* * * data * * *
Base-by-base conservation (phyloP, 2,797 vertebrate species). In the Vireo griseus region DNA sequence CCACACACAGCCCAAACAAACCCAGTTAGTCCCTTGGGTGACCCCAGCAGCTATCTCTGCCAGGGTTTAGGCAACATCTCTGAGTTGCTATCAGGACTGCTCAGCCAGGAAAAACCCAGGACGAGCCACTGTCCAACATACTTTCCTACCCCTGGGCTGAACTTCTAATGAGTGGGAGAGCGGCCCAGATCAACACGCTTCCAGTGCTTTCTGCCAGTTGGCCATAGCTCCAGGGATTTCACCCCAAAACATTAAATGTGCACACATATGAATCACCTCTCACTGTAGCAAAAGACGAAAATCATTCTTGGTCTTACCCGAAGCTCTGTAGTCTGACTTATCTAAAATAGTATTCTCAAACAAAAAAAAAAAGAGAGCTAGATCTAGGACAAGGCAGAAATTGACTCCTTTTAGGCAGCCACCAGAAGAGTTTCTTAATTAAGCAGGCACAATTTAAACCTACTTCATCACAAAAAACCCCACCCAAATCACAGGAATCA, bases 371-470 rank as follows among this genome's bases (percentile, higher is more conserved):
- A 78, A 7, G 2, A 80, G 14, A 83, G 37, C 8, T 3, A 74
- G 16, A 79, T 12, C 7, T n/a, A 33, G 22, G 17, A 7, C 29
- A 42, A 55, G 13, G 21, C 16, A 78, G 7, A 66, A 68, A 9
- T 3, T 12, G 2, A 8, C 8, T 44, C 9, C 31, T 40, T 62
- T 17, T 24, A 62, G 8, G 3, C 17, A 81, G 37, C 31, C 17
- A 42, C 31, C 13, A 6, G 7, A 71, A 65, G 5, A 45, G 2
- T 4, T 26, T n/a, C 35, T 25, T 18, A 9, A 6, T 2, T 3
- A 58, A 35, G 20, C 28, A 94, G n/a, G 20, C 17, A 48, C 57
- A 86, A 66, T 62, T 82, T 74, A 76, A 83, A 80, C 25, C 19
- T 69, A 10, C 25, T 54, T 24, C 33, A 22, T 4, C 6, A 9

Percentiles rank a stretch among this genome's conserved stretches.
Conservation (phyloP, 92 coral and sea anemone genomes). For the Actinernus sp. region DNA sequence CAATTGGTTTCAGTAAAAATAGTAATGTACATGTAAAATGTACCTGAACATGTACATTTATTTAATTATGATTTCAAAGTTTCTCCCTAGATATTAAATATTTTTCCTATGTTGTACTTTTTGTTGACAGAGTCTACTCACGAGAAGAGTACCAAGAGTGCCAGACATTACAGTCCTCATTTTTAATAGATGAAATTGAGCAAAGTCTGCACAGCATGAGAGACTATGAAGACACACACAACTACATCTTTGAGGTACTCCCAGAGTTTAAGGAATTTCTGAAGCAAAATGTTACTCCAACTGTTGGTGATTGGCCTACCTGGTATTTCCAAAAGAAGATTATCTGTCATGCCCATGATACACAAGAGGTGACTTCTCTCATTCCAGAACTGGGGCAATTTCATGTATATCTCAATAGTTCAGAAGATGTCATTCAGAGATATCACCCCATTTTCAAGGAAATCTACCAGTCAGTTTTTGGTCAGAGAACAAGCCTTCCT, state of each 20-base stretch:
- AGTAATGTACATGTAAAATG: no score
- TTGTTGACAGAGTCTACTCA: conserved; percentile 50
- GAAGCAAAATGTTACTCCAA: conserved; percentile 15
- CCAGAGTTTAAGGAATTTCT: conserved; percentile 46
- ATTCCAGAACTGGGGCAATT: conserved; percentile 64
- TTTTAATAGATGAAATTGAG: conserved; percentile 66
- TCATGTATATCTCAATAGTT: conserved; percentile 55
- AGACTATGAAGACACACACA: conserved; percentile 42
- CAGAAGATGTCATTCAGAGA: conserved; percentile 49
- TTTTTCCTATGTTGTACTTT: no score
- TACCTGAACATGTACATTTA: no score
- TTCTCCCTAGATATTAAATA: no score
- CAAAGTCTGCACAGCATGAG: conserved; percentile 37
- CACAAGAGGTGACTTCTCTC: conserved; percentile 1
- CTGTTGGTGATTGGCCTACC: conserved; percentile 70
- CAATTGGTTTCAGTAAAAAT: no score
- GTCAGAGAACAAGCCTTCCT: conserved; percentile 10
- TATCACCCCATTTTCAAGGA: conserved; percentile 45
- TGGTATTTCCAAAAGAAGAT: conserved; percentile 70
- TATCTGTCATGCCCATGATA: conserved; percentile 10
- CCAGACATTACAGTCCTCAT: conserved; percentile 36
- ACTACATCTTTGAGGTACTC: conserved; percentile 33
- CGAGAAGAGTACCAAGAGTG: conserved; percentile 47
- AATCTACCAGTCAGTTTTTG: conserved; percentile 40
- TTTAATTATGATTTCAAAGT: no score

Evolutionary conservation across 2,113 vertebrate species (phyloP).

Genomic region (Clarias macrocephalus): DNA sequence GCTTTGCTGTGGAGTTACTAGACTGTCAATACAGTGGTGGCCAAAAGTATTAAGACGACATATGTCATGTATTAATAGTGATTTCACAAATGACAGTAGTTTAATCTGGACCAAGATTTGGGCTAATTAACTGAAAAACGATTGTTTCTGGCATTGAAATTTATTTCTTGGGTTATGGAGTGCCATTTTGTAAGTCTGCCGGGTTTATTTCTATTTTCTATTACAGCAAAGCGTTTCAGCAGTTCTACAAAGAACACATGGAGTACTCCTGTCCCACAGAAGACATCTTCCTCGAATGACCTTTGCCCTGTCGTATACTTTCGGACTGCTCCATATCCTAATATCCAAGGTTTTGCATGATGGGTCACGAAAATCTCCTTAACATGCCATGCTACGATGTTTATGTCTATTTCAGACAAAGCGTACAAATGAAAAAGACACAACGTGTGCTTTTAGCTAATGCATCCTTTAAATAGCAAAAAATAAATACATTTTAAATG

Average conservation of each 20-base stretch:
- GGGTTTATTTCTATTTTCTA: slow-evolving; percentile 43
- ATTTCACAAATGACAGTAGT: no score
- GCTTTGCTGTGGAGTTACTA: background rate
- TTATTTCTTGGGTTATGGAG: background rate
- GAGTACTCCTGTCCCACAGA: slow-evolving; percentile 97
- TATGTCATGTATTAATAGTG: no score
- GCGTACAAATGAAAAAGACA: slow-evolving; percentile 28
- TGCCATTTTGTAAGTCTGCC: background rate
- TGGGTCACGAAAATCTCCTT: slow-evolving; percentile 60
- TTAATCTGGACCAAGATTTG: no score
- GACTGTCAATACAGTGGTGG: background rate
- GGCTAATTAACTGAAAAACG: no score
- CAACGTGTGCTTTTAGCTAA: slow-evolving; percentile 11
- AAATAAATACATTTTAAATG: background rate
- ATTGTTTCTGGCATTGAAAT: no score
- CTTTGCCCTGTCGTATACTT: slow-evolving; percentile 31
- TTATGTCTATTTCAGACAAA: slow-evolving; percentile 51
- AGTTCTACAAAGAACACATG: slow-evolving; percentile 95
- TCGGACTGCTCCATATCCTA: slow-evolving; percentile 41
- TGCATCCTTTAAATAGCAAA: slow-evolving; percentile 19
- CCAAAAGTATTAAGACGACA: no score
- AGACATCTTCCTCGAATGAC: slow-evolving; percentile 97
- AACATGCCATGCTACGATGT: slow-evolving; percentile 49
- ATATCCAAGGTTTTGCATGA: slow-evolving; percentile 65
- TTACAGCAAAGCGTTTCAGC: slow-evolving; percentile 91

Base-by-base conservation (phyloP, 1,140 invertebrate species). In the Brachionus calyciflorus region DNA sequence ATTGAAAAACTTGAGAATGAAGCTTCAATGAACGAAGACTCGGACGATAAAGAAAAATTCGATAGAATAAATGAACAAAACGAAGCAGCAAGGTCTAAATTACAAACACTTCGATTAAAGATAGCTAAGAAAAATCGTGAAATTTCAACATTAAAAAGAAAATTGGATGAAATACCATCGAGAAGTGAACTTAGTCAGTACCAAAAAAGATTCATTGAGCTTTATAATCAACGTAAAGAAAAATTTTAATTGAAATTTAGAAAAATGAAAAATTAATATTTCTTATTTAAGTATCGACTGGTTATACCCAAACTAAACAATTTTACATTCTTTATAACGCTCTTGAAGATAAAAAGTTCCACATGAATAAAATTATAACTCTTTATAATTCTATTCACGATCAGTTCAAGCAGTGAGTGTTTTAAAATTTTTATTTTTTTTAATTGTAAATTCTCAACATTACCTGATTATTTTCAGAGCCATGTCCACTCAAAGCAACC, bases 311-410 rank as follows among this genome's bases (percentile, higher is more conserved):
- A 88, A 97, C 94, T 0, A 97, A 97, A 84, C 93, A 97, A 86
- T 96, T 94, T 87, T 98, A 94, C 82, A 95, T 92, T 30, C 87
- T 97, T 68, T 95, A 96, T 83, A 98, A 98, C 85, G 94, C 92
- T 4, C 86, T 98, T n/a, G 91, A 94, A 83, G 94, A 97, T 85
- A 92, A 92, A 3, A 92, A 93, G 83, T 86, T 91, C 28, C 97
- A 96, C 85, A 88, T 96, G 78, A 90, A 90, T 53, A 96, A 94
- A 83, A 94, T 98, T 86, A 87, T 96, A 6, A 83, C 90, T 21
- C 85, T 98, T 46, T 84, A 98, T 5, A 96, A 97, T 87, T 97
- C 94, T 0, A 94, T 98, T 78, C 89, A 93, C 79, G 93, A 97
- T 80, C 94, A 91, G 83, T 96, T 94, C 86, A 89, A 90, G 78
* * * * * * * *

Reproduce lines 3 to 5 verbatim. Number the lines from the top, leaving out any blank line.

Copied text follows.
- G 16, A 79, T 12, C 7, T n/a, A 33, G 22, G 17, A 7, C 29
- A 42, A 55, G 13, G 21, C 16, A 78, G 7, A 66, A 68, A 9
- T 3, T 12, G 2, A 8, C 8, T 44, C 9, C 31, T 40, T 62